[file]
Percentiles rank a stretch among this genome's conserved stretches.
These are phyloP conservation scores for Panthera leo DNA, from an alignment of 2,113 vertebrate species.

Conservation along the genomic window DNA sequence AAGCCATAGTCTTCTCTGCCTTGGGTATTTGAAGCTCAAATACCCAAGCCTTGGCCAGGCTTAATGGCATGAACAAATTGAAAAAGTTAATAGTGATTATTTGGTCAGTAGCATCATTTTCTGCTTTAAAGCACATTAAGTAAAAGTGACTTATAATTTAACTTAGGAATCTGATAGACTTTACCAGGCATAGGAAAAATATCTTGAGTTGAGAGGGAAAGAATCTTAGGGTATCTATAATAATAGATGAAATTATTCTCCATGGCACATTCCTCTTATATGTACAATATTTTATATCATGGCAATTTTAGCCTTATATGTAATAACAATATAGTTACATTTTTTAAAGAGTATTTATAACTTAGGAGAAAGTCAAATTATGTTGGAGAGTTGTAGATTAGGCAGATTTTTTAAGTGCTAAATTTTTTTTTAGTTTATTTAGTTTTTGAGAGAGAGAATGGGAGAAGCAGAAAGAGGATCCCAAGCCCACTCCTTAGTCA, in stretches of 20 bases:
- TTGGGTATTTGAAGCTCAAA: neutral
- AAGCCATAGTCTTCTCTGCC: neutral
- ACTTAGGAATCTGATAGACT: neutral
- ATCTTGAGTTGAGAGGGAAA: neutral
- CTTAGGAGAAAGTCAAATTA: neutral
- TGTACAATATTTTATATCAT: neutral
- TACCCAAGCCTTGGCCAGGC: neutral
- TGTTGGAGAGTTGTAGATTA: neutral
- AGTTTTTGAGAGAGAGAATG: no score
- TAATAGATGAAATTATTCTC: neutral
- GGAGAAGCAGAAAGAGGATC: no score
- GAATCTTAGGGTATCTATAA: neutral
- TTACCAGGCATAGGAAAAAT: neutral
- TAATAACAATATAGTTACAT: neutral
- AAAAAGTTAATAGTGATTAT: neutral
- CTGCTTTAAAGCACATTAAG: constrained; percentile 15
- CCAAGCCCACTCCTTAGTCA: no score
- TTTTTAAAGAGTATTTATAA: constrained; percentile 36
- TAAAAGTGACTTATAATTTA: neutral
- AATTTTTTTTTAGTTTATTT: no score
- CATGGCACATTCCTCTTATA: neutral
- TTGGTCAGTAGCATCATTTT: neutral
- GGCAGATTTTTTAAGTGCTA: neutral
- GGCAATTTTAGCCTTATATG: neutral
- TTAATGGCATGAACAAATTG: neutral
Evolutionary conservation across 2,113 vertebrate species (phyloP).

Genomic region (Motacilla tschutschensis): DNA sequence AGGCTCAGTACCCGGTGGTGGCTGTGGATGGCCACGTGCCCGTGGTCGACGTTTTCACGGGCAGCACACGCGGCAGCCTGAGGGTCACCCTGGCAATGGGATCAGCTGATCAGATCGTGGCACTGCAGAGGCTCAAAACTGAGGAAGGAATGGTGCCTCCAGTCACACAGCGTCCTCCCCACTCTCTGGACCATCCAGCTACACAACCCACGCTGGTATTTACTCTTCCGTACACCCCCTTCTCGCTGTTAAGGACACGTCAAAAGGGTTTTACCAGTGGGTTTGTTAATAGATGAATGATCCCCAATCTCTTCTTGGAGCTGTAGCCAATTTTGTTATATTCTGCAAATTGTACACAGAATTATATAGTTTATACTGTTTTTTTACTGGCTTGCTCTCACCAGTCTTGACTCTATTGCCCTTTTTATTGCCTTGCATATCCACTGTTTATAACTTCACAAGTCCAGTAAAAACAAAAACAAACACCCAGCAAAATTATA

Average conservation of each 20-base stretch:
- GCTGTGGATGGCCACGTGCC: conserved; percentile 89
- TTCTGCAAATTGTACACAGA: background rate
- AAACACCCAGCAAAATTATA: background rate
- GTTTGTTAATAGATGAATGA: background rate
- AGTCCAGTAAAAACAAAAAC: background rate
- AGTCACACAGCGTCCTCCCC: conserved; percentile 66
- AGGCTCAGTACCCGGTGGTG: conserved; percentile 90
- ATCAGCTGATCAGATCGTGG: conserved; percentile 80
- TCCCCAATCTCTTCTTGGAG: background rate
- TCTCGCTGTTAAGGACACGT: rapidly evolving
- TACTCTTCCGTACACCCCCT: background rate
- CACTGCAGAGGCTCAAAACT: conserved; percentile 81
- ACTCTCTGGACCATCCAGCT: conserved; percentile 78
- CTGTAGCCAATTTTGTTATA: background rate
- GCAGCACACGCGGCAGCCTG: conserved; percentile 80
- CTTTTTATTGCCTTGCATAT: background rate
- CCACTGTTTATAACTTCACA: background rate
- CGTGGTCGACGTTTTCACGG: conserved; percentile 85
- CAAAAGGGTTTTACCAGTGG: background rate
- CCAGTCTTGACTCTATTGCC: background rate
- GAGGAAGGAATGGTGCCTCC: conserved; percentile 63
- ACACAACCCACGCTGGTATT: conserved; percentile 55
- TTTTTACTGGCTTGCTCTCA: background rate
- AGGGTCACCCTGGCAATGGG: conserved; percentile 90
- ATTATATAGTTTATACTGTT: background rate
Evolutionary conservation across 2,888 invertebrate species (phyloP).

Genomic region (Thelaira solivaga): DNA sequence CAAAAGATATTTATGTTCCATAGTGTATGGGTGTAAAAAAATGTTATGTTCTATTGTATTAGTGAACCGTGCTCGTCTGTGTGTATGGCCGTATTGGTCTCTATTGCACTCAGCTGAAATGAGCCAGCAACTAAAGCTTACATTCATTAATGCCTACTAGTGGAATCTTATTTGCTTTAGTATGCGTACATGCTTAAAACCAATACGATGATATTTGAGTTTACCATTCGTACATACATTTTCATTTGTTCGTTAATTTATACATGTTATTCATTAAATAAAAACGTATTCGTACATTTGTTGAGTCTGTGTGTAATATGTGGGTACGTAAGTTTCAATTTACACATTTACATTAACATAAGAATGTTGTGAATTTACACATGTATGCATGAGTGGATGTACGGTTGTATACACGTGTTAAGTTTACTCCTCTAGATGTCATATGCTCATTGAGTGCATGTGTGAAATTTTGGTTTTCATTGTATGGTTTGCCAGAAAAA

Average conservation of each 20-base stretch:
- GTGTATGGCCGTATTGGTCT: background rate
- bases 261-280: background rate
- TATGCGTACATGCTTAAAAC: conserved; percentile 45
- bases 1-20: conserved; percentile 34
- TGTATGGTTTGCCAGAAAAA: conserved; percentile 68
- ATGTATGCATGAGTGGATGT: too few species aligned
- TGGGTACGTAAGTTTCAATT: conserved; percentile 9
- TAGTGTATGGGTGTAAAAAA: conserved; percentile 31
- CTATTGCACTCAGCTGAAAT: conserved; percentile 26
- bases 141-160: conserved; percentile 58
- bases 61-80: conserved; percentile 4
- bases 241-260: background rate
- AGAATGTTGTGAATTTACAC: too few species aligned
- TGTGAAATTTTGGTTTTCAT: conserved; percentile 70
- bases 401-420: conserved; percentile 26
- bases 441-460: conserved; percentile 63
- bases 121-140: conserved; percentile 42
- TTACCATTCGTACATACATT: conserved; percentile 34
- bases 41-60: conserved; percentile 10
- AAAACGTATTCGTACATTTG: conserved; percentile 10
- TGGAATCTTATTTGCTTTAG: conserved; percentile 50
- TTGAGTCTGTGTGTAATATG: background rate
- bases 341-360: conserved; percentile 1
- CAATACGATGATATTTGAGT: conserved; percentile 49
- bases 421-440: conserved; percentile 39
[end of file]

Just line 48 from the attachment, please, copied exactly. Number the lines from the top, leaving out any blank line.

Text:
- CCACTGTTTATAACTTCACA: background rate